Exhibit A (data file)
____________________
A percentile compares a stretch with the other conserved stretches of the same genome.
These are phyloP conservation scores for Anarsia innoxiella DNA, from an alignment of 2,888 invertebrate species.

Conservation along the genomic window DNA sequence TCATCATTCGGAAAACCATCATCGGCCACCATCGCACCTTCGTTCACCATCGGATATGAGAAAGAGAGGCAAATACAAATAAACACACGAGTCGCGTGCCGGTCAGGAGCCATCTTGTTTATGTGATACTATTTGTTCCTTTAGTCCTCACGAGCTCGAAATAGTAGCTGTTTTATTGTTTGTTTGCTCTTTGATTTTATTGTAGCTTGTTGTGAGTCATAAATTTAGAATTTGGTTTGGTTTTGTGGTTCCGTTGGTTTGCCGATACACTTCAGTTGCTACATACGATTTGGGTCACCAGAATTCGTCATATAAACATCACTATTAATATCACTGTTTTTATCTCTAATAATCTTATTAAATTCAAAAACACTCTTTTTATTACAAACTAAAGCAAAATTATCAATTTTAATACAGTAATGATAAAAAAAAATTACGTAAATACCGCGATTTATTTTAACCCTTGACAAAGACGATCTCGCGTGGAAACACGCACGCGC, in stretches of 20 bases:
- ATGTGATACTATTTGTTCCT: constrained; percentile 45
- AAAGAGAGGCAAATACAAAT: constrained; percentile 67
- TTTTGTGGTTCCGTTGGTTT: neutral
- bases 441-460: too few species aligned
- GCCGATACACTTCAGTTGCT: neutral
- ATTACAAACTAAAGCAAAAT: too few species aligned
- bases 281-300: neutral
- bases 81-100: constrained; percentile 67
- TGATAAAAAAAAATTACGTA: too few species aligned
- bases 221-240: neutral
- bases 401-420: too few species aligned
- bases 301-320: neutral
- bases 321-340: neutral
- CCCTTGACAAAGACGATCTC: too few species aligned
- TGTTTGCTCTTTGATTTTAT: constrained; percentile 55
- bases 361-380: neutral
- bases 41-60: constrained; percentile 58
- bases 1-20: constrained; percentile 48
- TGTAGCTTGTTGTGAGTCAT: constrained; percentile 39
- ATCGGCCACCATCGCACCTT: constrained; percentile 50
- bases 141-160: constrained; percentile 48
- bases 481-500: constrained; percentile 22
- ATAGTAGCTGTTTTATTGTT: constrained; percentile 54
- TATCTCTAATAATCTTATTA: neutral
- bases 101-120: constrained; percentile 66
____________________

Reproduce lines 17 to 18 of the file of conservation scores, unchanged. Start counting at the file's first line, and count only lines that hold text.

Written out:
- CCCTTGACAAAGACGATCTC: too few species aligned
- TGTTTGCTCTTTGATTTTAT: constrained; percentile 55